House hearing raises questions about rural energy programs
By Melissa Coon
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In her opening statement, Deputy Under Secretary for Rural Development Cheryl Cook outlined USDA’s perspectives on rural energy and each program in her mission area.
“Renewable energy and energy efficiency are important commitments for USDA,” she said “Because of its feedstock and siting requirements, much of renewable energy is largely rural energy.”
Cook acknowledged that renewable energy and energy efficiency constitute an enormous opportunity for rural
“With rural broadband, local foods and local markets, and a broad-based rejuvenation of rural businesses, renewable energy development is among the drivers supporting the revitalization of the rural economy,” she said.
She continued by saying that four of the five Rural Development Title IX programs are currently being implemented.
“Rural Development is working to present a consistent source of funding to bolster lending and project confidence for these programs,” she said. “In total, the Section 9003 and 9007 programs awarded funding for 1,559 projects during Fiscal Year 2009, which USDA estimates would create or save approximately 10,300,000 million Btu’s of energy. This would equate to 1.76 million barrels of crude oil, or enough energy to provide electricity for 250,815 homes.”
biofuels, and created new policies that would advance next generation biofuels and reduce our reliance on corn ethanol as the only
viable commercial biofuel. However, it is unfortunate that two years after the adoption of the Farm Bill none of the major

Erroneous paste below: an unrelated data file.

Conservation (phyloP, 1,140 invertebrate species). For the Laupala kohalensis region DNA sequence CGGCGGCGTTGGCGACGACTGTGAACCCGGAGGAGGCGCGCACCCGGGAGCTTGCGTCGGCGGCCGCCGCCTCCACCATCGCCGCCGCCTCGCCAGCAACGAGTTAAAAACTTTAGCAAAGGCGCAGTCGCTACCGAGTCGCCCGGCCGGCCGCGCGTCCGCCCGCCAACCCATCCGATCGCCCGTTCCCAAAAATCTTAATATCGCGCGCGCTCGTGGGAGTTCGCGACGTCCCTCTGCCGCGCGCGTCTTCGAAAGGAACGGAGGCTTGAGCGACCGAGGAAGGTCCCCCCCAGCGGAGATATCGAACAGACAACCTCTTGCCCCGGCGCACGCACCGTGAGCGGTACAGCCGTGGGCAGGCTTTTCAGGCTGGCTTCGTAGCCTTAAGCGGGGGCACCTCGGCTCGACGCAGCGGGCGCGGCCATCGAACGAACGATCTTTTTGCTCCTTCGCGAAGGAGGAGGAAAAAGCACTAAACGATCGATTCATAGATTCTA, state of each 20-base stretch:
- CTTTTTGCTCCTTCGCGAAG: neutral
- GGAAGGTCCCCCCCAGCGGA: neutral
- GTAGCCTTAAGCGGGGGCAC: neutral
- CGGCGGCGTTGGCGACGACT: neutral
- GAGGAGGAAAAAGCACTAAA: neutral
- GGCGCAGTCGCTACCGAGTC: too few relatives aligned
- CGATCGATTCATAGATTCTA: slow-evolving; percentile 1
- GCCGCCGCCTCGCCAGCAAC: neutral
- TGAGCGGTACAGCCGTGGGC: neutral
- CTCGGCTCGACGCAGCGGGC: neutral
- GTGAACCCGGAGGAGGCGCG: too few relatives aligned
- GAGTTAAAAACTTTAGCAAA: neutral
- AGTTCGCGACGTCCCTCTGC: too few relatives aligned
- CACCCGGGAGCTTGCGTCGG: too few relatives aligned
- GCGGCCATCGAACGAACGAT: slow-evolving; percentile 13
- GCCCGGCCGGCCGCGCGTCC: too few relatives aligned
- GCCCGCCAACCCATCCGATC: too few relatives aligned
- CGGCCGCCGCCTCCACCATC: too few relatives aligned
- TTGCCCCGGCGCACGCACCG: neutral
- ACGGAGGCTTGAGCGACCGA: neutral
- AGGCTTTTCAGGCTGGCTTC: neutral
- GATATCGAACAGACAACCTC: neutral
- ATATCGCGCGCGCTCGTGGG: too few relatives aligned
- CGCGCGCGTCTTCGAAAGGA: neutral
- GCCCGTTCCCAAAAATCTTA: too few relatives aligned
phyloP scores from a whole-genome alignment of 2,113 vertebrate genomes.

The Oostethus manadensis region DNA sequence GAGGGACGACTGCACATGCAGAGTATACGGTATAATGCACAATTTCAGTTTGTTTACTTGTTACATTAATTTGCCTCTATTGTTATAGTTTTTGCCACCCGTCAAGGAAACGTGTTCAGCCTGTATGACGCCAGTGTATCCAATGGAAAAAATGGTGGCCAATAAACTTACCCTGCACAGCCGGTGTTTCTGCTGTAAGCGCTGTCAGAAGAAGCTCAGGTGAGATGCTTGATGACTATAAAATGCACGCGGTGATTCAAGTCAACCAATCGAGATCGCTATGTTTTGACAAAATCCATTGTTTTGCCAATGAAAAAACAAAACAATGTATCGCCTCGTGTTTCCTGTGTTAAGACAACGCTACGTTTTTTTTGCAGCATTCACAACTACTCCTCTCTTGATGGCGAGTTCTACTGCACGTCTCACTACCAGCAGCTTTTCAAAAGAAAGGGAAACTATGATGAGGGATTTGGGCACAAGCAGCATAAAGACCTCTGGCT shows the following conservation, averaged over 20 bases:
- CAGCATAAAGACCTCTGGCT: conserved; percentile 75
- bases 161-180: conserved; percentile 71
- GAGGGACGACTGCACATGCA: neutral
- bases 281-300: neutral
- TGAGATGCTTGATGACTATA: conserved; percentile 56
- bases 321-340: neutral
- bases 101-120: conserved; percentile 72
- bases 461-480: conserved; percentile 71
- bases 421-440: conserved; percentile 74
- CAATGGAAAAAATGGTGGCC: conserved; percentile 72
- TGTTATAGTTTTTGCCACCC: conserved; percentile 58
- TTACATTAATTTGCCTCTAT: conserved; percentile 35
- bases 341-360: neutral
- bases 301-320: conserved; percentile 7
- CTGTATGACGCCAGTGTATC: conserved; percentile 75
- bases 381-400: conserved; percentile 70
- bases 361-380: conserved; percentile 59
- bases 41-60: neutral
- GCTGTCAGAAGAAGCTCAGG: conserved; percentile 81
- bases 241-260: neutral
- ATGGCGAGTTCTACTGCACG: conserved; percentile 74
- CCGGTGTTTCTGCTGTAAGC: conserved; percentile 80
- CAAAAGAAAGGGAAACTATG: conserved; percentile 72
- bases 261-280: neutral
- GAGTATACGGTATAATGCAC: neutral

provisions in the title are operating under their final rules. USDA has paid out millions of dollars to programs that are not
operating the way Congress intended. This is not the best use of taxpayers' dollars and this is not the way Congress intended to
invest in the advancement of next generation biofuels," said Subcommittee Ranking Member Bob Goodlatte.
Rep. Lary Kissell (D-NC) questioned the costs and benefits of the Rural Energy for America Program (REAP) which provides incentives for rural renewable energy products. Cook said the cost of production can be lowered.
Kissell then asked if there was a lesson that could be taken from the 2008 implementation and applied to better prepare for 2012.
“We’re looking forward to completing the rule making process, making sure that we have properly implemented the law as it exists today before making suggestions on how to change the law,” Cook replied.
Cook said she does not feel enough is being done to coordinate with states which are trying to invest in renewable energy. She also said that everyone should take a closer look at the amount of funding which is going to need to be invested in order to deliver renewable energy.
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